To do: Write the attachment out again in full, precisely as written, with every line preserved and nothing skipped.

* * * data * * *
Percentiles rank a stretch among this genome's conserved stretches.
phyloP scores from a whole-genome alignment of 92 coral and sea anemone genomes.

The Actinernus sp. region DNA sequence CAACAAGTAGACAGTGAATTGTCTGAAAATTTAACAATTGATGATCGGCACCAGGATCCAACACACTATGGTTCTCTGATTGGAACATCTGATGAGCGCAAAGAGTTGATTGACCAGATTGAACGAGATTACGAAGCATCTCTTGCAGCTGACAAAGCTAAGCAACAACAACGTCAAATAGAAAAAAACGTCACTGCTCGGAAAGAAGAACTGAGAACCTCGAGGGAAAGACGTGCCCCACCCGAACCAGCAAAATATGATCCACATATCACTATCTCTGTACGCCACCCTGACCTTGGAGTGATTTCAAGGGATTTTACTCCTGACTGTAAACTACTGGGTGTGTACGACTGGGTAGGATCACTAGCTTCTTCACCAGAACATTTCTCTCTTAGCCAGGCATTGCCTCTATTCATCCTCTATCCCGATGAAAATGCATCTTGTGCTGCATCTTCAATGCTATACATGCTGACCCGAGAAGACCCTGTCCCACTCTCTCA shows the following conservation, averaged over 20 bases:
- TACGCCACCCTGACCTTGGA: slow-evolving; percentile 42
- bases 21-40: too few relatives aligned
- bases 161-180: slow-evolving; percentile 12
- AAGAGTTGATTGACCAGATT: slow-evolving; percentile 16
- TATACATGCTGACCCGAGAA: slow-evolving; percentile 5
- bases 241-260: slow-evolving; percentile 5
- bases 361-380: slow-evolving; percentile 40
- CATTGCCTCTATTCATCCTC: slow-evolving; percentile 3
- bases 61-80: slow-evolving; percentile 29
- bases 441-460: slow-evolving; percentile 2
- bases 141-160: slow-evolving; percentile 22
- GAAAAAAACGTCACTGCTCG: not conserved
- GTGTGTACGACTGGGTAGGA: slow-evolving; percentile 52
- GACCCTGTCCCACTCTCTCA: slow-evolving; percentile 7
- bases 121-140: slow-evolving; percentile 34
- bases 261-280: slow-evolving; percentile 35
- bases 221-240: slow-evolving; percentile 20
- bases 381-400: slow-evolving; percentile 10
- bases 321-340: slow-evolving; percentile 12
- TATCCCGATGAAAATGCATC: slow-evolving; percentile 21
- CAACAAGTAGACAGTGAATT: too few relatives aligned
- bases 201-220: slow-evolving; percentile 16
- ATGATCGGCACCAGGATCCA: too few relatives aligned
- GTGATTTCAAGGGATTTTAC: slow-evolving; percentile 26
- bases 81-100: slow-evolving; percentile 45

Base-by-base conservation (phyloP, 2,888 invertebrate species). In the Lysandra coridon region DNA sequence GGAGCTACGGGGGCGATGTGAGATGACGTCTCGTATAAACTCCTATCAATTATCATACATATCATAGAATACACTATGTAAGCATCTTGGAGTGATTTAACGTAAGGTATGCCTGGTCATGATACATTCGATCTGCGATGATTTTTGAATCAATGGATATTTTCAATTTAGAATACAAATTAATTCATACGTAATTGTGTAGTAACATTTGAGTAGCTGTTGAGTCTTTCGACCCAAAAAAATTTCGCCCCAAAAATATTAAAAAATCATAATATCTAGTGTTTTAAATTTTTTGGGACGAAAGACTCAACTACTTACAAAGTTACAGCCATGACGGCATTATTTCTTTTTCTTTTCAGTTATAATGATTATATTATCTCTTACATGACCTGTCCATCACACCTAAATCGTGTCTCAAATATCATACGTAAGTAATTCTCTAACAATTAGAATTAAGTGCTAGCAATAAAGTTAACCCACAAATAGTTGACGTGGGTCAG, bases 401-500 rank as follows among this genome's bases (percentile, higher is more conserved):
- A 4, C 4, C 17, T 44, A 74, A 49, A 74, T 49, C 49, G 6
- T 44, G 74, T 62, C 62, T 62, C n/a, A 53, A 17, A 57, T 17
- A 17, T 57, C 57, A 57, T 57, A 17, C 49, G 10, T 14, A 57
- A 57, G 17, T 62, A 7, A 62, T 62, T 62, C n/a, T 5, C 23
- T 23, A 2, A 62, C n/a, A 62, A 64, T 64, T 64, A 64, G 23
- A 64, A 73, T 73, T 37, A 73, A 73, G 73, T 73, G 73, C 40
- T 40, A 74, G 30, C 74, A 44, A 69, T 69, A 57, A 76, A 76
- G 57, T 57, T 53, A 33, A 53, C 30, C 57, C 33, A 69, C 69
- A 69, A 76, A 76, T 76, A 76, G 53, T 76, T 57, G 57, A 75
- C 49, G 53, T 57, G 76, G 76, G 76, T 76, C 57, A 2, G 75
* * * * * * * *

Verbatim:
Percentiles rank a stretch among this genome's conserved stretches.
phyloP scores from a whole-genome alignment of 92 coral and sea anemone genomes.

The Actinernus sp. region DNA sequence CAACAAGTAGACAGTGAATTGTCTGAAAATTTAACAATTGATGATCGGCACCAGGATCCAACACACTATGGTTCTCTGATTGGAACATCTGATGAGCGCAAAGAGTTGATTGACCAGATTGAACGAGATTACGAAGCATCTCTTGCAGCTGACAAAGCTAAGCAACAACAACGTCAAATAGAAAAAAACGTCACTGCTCGGAAAGAAGAACTGAGAACCTCGAGGGAAAGACGTGCCCCACCCGAACCAGCAAAATATGATCCACATATCACTATCTCTGTACGCCACCCTGACCTTGGAGTGATTTCAAGGGATTTTACTCCTGACTGTAAACTACTGGGTGTGTACGACTGGGTAGGATCACTAGCTTCTTCACCAGAACATTTCTCTCTTAGCCAGGCATTGCCTCTATTCATCCTCTATCCCGATGAAAATGCATCTTGTGCTGCATCTTCAATGCTATACATGCTGACCCGAGAAGACCCTGTCCCACTCTCTCA shows the following conservation, averaged over 20 bases:
- TACGCCACCCTGACCTTGGA: slow-evolving; percentile 42
- bases 21-40: too few relatives aligned
- bases 161-180: slow-evolving; percentile 12
- AAGAGTTGATTGACCAGATT: slow-evolving; percentile 16
- TATACATGCTGACCCGAGAA: slow-evolving; percentile 5
- bases 241-260: slow-evolving; percentile 5
- bases 361-380: slow-evolving; percentile 40
- CATTGCCTCTATTCATCCTC: slow-evolving; percentile 3
- bases 61-80: slow-evolving; percentile 29
- bases 441-460: slow-evolving; percentile 2
- bases 141-160: slow-evolving; percentile 22
- GAAAAAAACGTCACTGCTCG: not conserved
- GTGTGTACGACTGGGTAGGA: slow-evolving; percentile 52
- GACCCTGTCCCACTCTCTCA: slow-evolving; percentile 7
- bases 121-140: slow-evolving; percentile 34
- bases 261-280: slow-evolving; percentile 35
- bases 221-240: slow-evolving; percentile 20
- bases 381-400: slow-evolving; percentile 10
- bases 321-340: slow-evolving; percentile 12
- TATCCCGATGAAAATGCATC: slow-evolving; percentile 21
- CAACAAGTAGACAGTGAATT: too few relatives aligned
- bases 201-220: slow-evolving; percentile 16
- ATGATCGGCACCAGGATCCA: too few relatives aligned
- GTGATTTCAAGGGATTTTAC: slow-evolving; percentile 26
- bases 81-100: slow-evolving; percentile 45

Base-by-base conservation (phyloP, 2,888 invertebrate species). In the Lysandra coridon region DNA sequence GGAGCTACGGGGGCGATGTGAGATGACGTCTCGTATAAACTCCTATCAATTATCATACATATCATAGAATACACTATGTAAGCATCTTGGAGTGATTTAACGTAAGGTATGCCTGGTCATGATACATTCGATCTGCGATGATTTTTGAATCAATGGATATTTTCAATTTAGAATACAAATTAATTCATACGTAATTGTGTAGTAACATTTGAGTAGCTGTTGAGTCTTTCGACCCAAAAAAATTTCGCCCCAAAAATATTAAAAAATCATAATATCTAGTGTTTTAAATTTTTTGGGACGAAAGACTCAACTACTTACAAAGTTACAGCCATGACGGCATTATTTCTTTTTCTTTTCAGTTATAATGATTATATTATCTCTTACATGACCTGTCCATCACACCTAAATCGTGTCTCAAATATCATACGTAAGTAATTCTCTAACAATTAGAATTAAGTGCTAGCAATAAAGTTAACCCACAAATAGTTGACGTGGGTCAG, bases 401-500 rank as follows among this genome's bases (percentile, higher is more conserved):
- A 4, C 4, C 17, T 44, A 74, A 49, A 74, T 49, C 49, G 6
- T 44, G 74, T 62, C 62, T 62, C n/a, A 53, A 17, A 57, T 17
- A 17, T 57, C 57, A 57, T 57, A 17, C 49, G 10, T 14, A 57
- A 57, G 17, T 62, A 7, A 62, T 62, T 62, C n/a, T 5, C 23
- T 23, A 2, A 62, C n/a, A 62, A 64, T 64, T 64, A 64, G 23
- A 64, A 73, T 73, T 37, A 73, A 73, G 73, T 73, G 73, C 40
- T 40, A 74, G 30, C 74, A 44, A 69, T 69, A 57, A 76, A 76
- G 57, T 57, T 53, A 33, A 53, C 30, C 57, C 33, A 69, C 69
- A 69, A 76, A 76, T 76, A 76, G 53, T 76, T 57, G 57, A 75
- C 49, G 53, T 57, G 76, G 76, G 76, T 76, C 57, A 2, G 75